But it's not fair to hold any one of the newly-signed recruits to the outsized expectations of the Vol Nation. For every four- and five-star player who becomes a star,3 there are many, many more who need time to grow into stardom (Donte Stallworth), or who work to become valuable role players (Jayson Swain), or who provide quality depth (Jason Croom), or who fail, for inexplicable reasons, to become anything at all (Kenny O'Neal).
So let's look at which players have the chance to contribute early, and not which players will be making multiple trips to the Pro Bowl.
1. Jalen Hurd
Hype threat level: Midnight.
Contribution potential: High. Tennessee's offensive line will be a completely rebuilt unit this year, and by rebuilt, think Frankenstein (composed of mismatched pieces stolen from corpses) and not Allstate commercial (dealership mechanic and factory parts). With that in mind, it's hard to expect much from the wide-receiver position, despite the obvious talent of early enrollees Josh Malone and Von Pearson. It's hard to complete downfield passes without good pass-blocking; and, in general, it's easier to teach inexperienced offensive lines to aggressively run block than it is to develop the coordination and timing for successful pass blocking. So, the offensive scheme for this year will likely feature heavy doses of spread-formation run plays, wide receiver screens, and quick passes to tight ends and running backs.
A natural athlete with soft hands, Jalen Hurd has the ability to contribute immediately as a pass-catching threat out of the backfield. Hurd has the size and strength to be an effective blocker as a third down back, and his slashing running style and top-end speed make him a very dangerous runner against long yardage zone coverages. A north-south, one-cut runner, Hurd excels at finding a vertical crease and then using his tremendous speed to outrun pursuit. Hurd routinely broke tackles at the high school level, but like most high school running backs, he will need time in the weight room to perform the same feats against SEC competition.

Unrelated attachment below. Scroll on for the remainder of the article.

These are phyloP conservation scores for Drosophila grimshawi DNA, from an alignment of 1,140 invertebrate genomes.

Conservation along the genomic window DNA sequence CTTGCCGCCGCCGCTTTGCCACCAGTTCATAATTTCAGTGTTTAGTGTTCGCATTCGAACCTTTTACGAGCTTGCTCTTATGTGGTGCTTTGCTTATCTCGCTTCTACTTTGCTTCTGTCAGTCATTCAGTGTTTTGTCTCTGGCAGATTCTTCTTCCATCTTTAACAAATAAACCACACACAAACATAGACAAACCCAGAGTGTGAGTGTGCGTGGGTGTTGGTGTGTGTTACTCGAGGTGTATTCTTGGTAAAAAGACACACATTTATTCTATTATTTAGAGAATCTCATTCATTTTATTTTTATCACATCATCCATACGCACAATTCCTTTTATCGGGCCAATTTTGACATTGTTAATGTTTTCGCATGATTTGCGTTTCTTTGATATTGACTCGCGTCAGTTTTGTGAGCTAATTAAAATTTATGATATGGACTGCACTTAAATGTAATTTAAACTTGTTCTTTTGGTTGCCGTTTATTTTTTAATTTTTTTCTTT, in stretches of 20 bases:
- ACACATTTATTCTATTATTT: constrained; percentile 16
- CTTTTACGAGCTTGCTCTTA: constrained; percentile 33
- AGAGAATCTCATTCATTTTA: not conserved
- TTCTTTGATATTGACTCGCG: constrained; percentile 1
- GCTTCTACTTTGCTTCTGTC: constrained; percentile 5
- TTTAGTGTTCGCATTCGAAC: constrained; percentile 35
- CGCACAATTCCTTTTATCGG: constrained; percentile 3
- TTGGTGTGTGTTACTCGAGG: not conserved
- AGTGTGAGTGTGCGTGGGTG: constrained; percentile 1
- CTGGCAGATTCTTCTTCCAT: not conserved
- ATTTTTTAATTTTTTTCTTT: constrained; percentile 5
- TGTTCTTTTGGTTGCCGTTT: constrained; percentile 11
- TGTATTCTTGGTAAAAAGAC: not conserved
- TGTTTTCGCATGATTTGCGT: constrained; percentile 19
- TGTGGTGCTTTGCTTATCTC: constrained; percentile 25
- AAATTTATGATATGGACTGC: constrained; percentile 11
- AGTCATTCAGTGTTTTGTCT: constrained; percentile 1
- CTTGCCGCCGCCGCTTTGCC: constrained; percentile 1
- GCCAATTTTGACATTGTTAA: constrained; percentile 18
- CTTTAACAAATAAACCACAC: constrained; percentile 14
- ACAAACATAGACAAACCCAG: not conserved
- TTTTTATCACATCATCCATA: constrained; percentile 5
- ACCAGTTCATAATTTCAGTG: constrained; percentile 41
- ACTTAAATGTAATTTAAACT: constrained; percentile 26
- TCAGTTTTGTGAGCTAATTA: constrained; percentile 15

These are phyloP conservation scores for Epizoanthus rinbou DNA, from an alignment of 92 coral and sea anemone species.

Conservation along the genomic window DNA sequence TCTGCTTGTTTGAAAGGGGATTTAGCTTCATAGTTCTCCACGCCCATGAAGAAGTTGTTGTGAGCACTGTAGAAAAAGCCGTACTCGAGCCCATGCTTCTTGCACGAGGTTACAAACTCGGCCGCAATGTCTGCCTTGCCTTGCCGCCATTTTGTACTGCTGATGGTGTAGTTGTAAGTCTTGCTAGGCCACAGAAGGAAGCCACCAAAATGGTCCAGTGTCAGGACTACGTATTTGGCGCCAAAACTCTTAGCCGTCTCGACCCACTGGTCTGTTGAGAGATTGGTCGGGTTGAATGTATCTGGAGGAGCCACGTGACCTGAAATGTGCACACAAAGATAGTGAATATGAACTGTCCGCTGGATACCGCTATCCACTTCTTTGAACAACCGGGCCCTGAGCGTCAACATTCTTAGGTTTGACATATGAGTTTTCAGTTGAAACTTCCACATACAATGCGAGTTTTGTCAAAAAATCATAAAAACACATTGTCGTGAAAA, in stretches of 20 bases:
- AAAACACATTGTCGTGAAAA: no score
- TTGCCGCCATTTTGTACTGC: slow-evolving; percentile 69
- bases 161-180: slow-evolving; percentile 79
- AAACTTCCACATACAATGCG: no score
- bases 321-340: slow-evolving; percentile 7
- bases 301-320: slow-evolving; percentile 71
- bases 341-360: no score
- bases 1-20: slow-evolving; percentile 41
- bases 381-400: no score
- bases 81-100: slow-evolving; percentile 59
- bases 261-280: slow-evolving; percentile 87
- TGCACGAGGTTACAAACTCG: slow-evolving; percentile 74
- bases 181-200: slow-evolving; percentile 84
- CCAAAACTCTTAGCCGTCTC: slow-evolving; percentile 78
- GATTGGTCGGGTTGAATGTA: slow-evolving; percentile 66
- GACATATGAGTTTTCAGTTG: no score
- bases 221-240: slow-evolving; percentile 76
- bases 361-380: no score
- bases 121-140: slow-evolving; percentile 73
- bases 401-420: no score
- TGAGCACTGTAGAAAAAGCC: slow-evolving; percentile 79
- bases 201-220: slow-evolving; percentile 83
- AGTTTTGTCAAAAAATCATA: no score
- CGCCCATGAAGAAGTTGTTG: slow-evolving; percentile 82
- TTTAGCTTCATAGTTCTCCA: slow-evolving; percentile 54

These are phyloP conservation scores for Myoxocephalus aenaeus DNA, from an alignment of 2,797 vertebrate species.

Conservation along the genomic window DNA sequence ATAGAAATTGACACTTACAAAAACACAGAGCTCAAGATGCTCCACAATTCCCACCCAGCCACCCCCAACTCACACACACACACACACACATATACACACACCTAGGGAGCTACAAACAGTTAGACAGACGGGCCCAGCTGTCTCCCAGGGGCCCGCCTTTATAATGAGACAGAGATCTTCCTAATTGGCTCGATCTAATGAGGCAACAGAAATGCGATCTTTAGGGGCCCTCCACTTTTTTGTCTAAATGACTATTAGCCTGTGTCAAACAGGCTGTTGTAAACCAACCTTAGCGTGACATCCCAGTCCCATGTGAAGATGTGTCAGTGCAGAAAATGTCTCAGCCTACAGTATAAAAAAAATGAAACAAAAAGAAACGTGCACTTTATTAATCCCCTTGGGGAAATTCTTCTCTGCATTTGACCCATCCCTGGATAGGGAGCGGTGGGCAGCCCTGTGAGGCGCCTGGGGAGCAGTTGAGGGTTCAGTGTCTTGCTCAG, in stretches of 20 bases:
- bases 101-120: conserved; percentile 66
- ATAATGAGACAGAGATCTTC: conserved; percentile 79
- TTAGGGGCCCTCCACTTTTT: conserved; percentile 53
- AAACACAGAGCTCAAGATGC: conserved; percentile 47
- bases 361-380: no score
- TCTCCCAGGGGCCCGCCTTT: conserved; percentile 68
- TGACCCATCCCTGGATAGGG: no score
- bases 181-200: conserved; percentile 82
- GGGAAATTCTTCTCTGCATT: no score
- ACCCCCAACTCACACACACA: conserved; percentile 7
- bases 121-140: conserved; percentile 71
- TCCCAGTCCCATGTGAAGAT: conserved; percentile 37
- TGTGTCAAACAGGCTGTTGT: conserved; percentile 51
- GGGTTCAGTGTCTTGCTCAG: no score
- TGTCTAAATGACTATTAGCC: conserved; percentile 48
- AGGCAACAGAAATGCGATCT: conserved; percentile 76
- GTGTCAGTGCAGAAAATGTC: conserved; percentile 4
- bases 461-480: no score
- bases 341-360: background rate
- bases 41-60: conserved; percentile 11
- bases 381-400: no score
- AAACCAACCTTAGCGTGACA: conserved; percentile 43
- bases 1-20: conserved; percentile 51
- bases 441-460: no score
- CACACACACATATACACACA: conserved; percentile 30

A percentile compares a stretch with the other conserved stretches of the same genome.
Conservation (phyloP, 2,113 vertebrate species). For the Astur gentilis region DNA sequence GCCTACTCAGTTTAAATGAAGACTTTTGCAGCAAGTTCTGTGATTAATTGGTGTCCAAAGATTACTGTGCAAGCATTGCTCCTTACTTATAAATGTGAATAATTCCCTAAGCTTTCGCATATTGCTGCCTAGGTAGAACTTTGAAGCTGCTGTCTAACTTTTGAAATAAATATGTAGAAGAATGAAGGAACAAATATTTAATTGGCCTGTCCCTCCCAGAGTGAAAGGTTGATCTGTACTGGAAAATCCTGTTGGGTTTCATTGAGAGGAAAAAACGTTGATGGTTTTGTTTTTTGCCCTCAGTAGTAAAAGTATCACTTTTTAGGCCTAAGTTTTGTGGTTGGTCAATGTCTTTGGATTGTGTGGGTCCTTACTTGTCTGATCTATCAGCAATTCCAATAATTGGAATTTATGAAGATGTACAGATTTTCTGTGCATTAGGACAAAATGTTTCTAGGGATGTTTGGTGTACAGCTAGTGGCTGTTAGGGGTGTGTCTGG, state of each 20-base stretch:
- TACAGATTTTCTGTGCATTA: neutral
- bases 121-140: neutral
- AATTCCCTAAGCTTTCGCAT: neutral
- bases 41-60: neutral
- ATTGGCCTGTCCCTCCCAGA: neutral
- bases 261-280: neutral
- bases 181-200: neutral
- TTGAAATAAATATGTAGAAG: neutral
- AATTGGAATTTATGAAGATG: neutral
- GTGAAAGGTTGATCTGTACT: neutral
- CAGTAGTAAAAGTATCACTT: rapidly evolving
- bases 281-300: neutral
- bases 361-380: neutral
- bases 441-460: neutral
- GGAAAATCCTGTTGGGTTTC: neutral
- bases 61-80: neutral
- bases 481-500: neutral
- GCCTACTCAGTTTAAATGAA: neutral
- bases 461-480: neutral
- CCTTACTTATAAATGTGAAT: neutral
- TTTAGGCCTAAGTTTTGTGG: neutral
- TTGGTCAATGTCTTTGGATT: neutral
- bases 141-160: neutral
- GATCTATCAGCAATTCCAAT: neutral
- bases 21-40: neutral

Although Marlin Lane will begin, and likely end, the season atop the depth chart, Hurd has the ability and the opportunity to contribute early. He is already on campus, having enrolled is January, and is training in the strength and conditioning program, studying the playbook, and taking practice reps while fellow running back signees Derrell Scott and Treyvon Paulk are picking out corsage colors for the prom. Hurd should immediately supplant the underwhelming trio of Alden Hill, DeAnthonie Summerhill, and Justus Pickett as Lane's primary backup. The only wild card for him is the speed of his recovery from the shoulder surgery3 which prematurely ended his senior season.
2. D'Andre Payne
Hype threat level: Moderate.